Significant reductions immediately post-treatment and at follow-up on PTSD avoidance/numbing (d = 1.4; d = 0.90), re-experiencing (d = 0.70 both time points), and hyperarousal (d = 1.2; d = 0.60)
Significant reduction in individuals meeting criteria for PTSD post-treatment but not at follow-up
Niles et al.13733 veterans with current PTSDMBSR-based telehealth group (2 45-min in-person sessions and 6 20-min weekly phone calls with weekly individual practice) or telehealth psychoeducation with same contactCAPS, PCL-M, PSQRCT, pre/post measures; 6-wk follow-up76% completed MBSR treatmentMBSR group showed significant decrease in PCL score (d = 0.84) and decrease in CAPS score (d = 0.70)
At 6-wk follow-up, changes in PTSD in MBSR group were not sustained (d = 0.16)
Significantly greater improvement in MBSR group at posttreatment on PCL (d = 1.95) and CAPS scores (d = 1.27)
Polusny et al.138116 veterans with PTSD or subthreshold PTSDMBSR (8 weekly 2.5-hr sessions and 1 day-long retreat) or PCT (9 weekly 1.5-hr sessions)PCL, CAPS, PHQ-9, FFMQ, WHOQOLRCT, pre/post measures; 2-mo follow-upDropout 22.4% in MBSR and 6.9% in PCTSignificantly greater reductions in PCL (d = 0.40), CAPS (d = 0.41), WHOQOL (d = 0.41) scores in MBSR group between baseline and 2-mo follow-up
Nonsignificant differences between groups on depressive scores (similar improvement in both groups)
Improvements of FFMQ scores significantly correlated with PTSD (PCL), depression and WHOQOL scores
Possemato et al.13662 veterans with PTSD or subthreshold PTSDBMP (based on MBSR, 4 weekly 90-min sessions) plus TAU or TAU alone (typical primary care for veterans)CAPS, PCL, PHQ-9, FFMQ, MAASRCT, pre/post measures; 1-mo follow-up20% dropout rateNo significant difference between BMP+TAU and TAU groups using ITT analysis for CAPS and PCL scores
Significantly greater improvement in BMP+TAU group on depression scores (d = 0.86)
BMP+TAU completers showed significantly larger decreases in PTSD severity (CAPS; d = 0.72) and depression scores (PHQ-9; d = 0.99)
FFMQ describing, nonjudgment and acting with awareness and MAAS scores accounted for 30% of total effect of BMP completion on PTSD severity
Rosenthal et al.1447 veterans with PTSD (all men)TM (taught in 2 information lectures, brief personal interview, individual instruction and 3 follow-up sessions on 3 consecutive days; participants asked to meditate at home for 20 min twice daily for 12 wk)CAPS, PCL-M, Q-LES-Q, BDI, CGI-S, CGI-I, CESSingle arm uncontrolled trial, pre-treatment measures; 8-wk follow-up71% completedSignificant improvement on CAPS, Q-LES-Q, PCL-M, CGI-I at week 8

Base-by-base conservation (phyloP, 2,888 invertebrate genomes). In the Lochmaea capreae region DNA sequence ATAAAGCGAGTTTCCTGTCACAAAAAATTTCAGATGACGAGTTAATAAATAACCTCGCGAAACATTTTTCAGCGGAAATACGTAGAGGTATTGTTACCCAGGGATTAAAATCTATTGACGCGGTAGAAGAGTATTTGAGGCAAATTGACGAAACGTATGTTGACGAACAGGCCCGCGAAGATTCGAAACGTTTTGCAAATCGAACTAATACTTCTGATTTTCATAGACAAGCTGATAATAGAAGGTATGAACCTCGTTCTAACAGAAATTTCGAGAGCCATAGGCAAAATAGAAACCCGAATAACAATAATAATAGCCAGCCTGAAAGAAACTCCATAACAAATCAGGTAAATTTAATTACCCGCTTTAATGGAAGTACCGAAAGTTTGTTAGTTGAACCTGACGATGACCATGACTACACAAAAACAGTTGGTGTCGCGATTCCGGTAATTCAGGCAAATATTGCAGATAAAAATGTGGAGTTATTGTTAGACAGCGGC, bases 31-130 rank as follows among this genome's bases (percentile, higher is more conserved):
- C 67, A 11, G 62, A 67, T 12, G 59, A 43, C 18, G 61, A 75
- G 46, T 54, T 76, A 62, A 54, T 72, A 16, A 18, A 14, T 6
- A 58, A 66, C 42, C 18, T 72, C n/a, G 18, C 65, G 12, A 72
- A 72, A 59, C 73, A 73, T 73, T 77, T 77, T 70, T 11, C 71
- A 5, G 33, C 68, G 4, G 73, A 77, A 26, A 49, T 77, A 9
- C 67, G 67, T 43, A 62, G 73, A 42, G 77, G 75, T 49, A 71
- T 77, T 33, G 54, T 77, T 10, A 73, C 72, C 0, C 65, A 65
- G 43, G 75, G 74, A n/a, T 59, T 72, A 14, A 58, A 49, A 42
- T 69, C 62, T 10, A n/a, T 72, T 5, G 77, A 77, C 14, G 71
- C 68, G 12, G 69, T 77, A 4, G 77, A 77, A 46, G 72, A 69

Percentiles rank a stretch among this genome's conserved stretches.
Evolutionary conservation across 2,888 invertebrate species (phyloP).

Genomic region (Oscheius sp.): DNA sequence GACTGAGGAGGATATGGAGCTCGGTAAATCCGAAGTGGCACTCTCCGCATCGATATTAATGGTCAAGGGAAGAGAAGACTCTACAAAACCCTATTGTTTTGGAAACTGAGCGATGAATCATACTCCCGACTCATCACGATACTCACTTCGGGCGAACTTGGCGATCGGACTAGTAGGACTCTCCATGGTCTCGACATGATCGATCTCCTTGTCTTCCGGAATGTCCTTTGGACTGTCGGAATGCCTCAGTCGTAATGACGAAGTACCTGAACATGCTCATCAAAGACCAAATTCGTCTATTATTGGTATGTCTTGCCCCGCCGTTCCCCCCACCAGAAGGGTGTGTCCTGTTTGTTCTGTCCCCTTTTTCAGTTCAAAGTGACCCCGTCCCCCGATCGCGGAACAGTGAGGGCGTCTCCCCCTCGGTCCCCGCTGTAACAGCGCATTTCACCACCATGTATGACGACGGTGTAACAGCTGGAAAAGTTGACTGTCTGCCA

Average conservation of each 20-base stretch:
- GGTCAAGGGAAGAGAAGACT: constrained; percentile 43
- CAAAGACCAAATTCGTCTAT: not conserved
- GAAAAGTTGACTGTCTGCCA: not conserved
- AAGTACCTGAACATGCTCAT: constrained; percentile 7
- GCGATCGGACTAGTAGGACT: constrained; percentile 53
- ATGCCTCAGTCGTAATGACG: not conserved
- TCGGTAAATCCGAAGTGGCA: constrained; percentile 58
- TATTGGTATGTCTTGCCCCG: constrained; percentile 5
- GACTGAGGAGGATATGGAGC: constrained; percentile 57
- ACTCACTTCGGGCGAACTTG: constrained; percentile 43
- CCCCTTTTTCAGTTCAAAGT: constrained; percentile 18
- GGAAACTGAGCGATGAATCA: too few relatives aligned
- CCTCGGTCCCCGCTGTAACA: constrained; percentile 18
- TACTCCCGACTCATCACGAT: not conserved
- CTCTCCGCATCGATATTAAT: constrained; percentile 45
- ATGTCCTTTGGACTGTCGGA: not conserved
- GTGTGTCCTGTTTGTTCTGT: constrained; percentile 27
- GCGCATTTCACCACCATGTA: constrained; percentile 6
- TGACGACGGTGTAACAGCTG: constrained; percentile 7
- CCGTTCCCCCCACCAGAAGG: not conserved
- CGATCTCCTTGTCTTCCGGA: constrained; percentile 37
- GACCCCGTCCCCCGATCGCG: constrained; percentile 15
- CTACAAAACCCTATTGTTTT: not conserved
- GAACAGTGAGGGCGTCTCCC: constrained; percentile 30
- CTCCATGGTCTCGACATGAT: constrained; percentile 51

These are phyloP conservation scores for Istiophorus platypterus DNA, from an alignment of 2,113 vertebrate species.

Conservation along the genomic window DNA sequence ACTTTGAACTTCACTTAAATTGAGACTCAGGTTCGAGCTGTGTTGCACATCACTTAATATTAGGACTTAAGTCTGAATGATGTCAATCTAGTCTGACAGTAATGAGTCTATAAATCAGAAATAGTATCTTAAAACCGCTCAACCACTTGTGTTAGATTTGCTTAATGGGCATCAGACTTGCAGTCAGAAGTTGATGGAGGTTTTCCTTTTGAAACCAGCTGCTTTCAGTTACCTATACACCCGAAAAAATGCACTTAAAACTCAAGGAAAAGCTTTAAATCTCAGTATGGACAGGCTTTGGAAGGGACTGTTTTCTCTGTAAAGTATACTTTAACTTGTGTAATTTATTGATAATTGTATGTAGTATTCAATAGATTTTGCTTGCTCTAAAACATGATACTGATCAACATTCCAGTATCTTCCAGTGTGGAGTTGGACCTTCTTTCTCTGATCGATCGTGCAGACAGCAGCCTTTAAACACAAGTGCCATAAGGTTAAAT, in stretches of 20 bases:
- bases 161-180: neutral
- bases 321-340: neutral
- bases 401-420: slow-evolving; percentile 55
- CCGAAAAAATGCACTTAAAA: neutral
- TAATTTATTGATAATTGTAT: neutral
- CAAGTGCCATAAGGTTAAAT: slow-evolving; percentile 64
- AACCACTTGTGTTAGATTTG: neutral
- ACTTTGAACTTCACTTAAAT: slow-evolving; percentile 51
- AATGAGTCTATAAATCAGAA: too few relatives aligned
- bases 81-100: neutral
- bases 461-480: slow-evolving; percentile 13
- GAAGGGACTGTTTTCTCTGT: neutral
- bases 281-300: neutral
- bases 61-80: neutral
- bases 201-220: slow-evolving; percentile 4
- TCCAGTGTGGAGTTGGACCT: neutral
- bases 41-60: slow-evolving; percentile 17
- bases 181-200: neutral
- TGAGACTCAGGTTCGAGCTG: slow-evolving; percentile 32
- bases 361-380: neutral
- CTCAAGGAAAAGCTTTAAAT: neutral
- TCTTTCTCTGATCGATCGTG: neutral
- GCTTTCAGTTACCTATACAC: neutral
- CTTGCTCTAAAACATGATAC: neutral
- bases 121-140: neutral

• AAQ-II = Acceptance and Action Questionnaire-II; ACTH = adrenocorticotropic hormone; BADS = Behavioural Activation for Depression Scale; BDI-II = Beck Depression Inventory-II; BMP = Brief Mindfulness Program; BSI-18 = 18-item Brief Symptom Inventory; CAPS = Clinician-Administered PTSD scale; CAR = cortisol-awakening response; CDES = Center for Epidemiological Studies Depression Scale; CES = Combat Exposure Scale; CGI-I = Clinical Global Impression Improvement; CGI-S = Clinical Global Impression Severity; CRP = C-reactive protein; CSA = childhood sexual abuse; CTQ = Childhood Trauma Questionnaire; DERS = Difficulties in Emotion Regulation Scale; DHEAS = dehydroepiandrosterone sulfate; FFMQ = Five Factor Mindfulness Questionnaire; HRQOL = health-related quality of life; IL-6 = interleukin-6; ITT = intention to treat; MAAS = Meditation Attention and Awareness Scale; MBSR = mindfulness-based stress reduction; MBX = mindfulness-based stretching and deep breathing exercises; MDD = major depressive disorder; MPSS = Modified PTSD Symptom Scale; LEC = Life Events Checklist; MBET = mindfulness-based exposure therapy: MRP = mantram repetition practice; mTBI = mild traumatic brain injury; NA = not applicable; PCGT = present-centred group therapy; PCL = PTSD Check List; PCL-C = PTSD Check List–Civilian; PCL-M = PTSD Check List–Military; PDS = PTSD Diagnostic Scale; PHQ-9 = Patient Health Questionnaire-9; PSQ = Patient Satisfaction Questionnaire; PTCI = Post-traumatic cognitions inventory; PTSD = posttraumatic stress disorder; Q-LES-Q = quality of life enjoyment and satisfaction questionnaire; RCT = randomized controlled trial; SF-8/SF-12 = 8-item/12-item Short-Form Health Survey; STAI = Spielberger State-Trait Anxiety Inventory; TAQ = Trauma Appraisals Questionnaire; TAU = treatment as usual; TLEQ = Traumatic Life Events Questionnaire; TM = transcendental meditation; TNF-α; tumour-necrosis factor-α; UPID = University of California, Los Angeles PTSD index for DSM-IV; WHOQOL = World Health Organization Quality of Life.